Read it all (as the Rev. Dr. Kendall Harmon likes to say).

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In praise of (disturbing) journalism

IMG7138108LOHere’s a hopeful note, for those who care about high-quality religion coverage in the mainstream press.

The name of this blog is GetReligion, because we believe that many journalists do not “get religion.” However, you could run another blog called GetJournalism, because there are many, many, many leaders in religious organizations — left and right — who have zero appreciation for the role that journalists play, or should play, in this culture. Many people with “Rev.” and especially “the Right Rev.” in front of their names want public relations, not journalism.

So I was encouraged when I saw this commentary on Baptist Press entitled “The perverse logic of abortion,” by Dr. R. Albert Mohler Jr., one of the most brilliant minds on the rock-ribbed right side of Southern Baptist higher education. The subject of his commentary is that gripping feature story on abortion by Los Angeles Times reporter Stephanie Simon.

Now, as young master Daniel Pulliam noted earlier this week, this article is brutal in its candor and in its almost evangelistic use of “born again” language in describing the work of abortionist Dr. William F. Harrison of Fayetteville, Ark. Obviously, Mohler is sickened by much of what is reported. But, and here is the crucial point, he praises the journalist for the information reported, even though he is appalled by these very same details. Far too often, religious leaders lash out at the journalists in a classic damn-the-messenger manner.

This is progress.

Perhaps the most shocking dimension of Dr. Harrison’s candor is the manner in which he cloaks his practice of abortion in religious language. In the Los Angeles Times article, Harrison refers to women who have terminated their pregnancies as being “born again” through the experience. In his statement published in the Reproductive Freedom Task Force newsletter, Harrison claimed to have heard “a still, small voice asking, ‘Whom shall I send, and who will go for us?’ to which I was at last compelled to reply, ‘Here am I, send me.’” Here we confront the breathtaking delusion of a man who would cite God’s call to the prophet Isaiah as a parallel to his “calling” to be an abortionist.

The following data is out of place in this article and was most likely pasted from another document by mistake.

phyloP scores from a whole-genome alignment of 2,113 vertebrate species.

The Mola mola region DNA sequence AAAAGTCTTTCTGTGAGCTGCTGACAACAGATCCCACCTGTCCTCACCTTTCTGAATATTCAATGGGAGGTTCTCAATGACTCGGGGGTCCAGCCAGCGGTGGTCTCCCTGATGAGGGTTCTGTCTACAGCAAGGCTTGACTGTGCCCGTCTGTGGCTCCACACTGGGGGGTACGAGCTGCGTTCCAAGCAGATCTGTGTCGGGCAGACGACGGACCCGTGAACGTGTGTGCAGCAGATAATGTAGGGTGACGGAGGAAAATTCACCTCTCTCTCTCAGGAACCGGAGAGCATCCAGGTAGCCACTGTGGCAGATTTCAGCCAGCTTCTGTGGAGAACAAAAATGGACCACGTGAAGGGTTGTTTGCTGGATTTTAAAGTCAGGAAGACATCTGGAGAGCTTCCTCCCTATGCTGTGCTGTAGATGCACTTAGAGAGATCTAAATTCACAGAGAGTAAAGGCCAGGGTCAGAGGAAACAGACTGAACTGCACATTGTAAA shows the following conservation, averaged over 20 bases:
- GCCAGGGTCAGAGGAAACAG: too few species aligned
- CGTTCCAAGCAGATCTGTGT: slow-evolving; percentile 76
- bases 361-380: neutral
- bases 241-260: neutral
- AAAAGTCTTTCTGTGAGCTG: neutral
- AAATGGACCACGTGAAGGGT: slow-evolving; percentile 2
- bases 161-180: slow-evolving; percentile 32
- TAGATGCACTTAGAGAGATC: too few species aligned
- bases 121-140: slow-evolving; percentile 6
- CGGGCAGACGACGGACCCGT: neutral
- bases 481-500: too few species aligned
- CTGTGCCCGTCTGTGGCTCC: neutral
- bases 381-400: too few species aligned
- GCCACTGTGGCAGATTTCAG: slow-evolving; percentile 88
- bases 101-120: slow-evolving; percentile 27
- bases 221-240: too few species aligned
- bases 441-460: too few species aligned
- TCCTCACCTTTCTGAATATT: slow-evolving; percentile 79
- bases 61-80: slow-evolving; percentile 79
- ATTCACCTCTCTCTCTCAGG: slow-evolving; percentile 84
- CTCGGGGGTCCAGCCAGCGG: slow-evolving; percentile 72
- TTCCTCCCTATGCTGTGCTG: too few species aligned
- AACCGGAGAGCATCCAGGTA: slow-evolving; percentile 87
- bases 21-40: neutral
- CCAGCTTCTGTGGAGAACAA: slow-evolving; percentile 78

The debate over abortion is often reduced to a battle over statistics and politics. Stephanie Simon’s article should remind us all that the reality of abortion is unspeakably ugly, undeniably tragic and morally corrupting. The statements made by these women seeking abortions — and by the doctor who so gladly performs them — reveals the true nature of the challenge we face. The culture of death is rarely revealed with such clarity.

Amen. May other hierarchs pay heed. It is good to praise journalists when they do their jobs with excellence. This will also pay off, when it comes time to put a hot spotlight on journalistic heresies.

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About Mollie Ziegler

MolliePictGR.jpgGreetings, fellow religion nerds. Today marks my debut on GetReligion. Since we’ll be discussing many stories in coming months, I’d like to share a bit about myself.

I’m a reporter in beautiful Washington, D.C., where I cover the management of government programs for Gannett’s Federal Times. I got into the journalism game a bit late, beginning with a stint at Radio & Records, the trade publication for the radio and recording industries. My education and previous professional background are in the dismal science of economics.

Most of my stories are straight news, but I have done some commentary and feature writing on religion, baseball, music, film, books and monkeys. Though my professional experience with the latter does not extend much further than a very exclusive Monkey News list-serv that I run, editors should feel free to contact me on all primate issues (despite a predilection against lemurs that I’d rather not discuss here).